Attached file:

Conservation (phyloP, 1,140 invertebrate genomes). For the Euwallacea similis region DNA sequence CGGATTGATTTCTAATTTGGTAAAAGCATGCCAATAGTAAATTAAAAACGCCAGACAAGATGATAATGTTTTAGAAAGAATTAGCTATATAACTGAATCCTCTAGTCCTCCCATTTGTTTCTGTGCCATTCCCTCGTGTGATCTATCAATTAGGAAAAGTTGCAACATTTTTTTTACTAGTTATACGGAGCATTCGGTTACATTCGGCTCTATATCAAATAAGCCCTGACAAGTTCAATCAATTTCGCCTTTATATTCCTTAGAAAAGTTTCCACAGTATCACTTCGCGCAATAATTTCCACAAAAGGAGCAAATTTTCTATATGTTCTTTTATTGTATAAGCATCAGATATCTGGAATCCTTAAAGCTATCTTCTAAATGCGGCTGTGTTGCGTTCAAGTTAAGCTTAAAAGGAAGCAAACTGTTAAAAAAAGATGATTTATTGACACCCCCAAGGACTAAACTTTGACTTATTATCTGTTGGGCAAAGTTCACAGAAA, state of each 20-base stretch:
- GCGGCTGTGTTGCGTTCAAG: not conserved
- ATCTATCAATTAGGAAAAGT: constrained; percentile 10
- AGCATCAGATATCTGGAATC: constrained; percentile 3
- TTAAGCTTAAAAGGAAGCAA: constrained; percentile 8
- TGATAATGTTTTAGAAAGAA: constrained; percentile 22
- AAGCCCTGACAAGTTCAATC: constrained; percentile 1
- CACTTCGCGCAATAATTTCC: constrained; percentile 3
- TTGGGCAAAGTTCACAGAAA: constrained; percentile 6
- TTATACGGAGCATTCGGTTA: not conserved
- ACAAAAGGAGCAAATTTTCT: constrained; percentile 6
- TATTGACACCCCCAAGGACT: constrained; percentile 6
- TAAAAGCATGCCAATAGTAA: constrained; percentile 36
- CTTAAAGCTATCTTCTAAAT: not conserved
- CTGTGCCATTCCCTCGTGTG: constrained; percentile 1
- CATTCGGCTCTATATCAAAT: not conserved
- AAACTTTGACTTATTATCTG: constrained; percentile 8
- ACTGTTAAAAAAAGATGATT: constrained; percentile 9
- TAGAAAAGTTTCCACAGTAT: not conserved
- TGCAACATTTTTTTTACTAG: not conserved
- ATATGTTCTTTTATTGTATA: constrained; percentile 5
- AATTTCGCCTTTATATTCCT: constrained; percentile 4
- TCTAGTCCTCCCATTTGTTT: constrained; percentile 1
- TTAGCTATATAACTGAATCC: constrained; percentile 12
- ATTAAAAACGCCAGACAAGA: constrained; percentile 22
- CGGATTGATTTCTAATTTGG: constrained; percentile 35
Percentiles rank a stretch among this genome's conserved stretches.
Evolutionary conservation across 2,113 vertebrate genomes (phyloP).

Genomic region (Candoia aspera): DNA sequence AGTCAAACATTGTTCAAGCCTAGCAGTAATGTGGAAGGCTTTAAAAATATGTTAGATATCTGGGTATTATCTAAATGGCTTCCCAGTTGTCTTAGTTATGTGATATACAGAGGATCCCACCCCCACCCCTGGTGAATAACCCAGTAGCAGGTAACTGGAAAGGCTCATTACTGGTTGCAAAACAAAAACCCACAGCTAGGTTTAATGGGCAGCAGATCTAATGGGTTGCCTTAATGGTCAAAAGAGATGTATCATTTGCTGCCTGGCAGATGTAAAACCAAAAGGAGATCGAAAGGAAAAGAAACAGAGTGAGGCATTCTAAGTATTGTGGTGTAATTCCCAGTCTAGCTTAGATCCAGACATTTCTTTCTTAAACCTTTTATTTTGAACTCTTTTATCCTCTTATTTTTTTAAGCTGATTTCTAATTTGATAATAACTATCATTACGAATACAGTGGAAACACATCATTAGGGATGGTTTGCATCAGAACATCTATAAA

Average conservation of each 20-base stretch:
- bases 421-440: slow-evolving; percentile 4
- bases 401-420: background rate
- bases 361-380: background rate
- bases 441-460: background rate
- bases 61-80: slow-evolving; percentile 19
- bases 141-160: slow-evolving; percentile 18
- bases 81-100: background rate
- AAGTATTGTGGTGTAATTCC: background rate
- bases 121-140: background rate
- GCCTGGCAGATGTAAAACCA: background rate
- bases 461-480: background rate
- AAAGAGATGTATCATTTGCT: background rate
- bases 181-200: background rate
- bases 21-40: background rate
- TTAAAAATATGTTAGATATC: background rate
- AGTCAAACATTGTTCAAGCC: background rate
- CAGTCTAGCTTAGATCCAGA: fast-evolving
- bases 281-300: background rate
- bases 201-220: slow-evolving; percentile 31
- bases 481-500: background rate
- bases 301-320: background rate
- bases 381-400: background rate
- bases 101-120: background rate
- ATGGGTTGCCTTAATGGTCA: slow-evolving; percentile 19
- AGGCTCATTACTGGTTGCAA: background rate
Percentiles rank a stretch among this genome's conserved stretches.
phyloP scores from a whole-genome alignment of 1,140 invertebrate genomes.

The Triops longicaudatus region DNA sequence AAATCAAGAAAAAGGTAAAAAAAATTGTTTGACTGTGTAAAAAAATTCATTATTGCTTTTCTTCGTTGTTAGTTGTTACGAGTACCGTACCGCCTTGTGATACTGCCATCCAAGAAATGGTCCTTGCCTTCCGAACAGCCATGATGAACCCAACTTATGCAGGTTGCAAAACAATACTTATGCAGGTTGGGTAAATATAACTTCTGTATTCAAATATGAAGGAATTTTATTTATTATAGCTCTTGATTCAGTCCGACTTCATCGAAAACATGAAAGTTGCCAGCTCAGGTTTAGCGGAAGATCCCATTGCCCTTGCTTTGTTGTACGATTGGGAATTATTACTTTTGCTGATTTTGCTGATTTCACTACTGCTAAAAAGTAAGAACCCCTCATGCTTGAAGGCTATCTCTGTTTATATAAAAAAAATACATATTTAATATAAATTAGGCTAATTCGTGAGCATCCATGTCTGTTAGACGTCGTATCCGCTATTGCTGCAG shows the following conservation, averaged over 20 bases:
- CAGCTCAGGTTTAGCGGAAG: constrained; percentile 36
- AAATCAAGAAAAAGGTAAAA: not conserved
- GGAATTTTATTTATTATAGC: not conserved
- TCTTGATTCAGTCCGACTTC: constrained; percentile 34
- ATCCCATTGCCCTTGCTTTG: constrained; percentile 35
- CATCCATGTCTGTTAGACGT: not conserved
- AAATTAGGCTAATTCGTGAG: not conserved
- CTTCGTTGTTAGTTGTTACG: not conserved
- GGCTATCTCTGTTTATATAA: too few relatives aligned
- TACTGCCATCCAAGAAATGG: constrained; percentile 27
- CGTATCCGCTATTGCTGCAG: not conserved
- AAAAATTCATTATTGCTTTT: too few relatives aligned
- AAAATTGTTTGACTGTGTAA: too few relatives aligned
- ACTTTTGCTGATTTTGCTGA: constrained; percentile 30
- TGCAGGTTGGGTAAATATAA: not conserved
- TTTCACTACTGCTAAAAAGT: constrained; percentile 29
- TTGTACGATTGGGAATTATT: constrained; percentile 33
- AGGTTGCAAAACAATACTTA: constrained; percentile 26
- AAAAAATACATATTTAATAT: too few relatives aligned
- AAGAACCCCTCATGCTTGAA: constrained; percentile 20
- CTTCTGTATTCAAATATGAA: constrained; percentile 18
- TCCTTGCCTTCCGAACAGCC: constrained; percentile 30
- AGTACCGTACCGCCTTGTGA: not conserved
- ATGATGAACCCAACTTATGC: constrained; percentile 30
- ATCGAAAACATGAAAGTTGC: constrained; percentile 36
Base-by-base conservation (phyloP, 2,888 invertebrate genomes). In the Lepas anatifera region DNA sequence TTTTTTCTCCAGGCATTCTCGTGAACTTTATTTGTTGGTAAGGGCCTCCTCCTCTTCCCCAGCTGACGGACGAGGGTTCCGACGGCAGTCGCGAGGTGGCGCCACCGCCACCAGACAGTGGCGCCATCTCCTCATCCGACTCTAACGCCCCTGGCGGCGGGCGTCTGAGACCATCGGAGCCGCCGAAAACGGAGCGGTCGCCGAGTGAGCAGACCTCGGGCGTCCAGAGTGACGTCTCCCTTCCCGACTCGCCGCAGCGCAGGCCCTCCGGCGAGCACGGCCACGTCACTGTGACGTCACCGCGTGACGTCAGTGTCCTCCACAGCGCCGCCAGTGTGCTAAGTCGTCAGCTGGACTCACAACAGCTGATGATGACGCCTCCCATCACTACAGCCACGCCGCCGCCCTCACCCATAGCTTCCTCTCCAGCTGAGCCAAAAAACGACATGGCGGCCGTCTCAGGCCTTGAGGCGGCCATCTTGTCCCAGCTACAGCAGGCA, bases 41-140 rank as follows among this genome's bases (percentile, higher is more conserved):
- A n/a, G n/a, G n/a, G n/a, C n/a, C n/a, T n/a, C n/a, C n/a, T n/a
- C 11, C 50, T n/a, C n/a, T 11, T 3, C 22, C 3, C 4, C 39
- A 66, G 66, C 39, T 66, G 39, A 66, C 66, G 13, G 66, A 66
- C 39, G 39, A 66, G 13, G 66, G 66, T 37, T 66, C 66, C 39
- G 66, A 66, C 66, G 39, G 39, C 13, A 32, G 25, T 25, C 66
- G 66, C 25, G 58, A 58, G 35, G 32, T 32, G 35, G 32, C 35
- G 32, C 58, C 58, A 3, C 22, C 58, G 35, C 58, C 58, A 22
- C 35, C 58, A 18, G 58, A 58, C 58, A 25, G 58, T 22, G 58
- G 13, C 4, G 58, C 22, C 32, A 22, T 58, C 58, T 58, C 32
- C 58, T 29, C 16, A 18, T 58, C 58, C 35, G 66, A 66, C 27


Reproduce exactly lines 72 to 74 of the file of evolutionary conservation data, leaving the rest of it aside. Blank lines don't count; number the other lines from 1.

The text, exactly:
- ACTTTTGCTGATTTTGCTGA: constrained; percentile 30
- TGCAGGTTGGGTAAATATAA: not conserved
- TTTCACTACTGCTAAAAAGT: constrained; percentile 29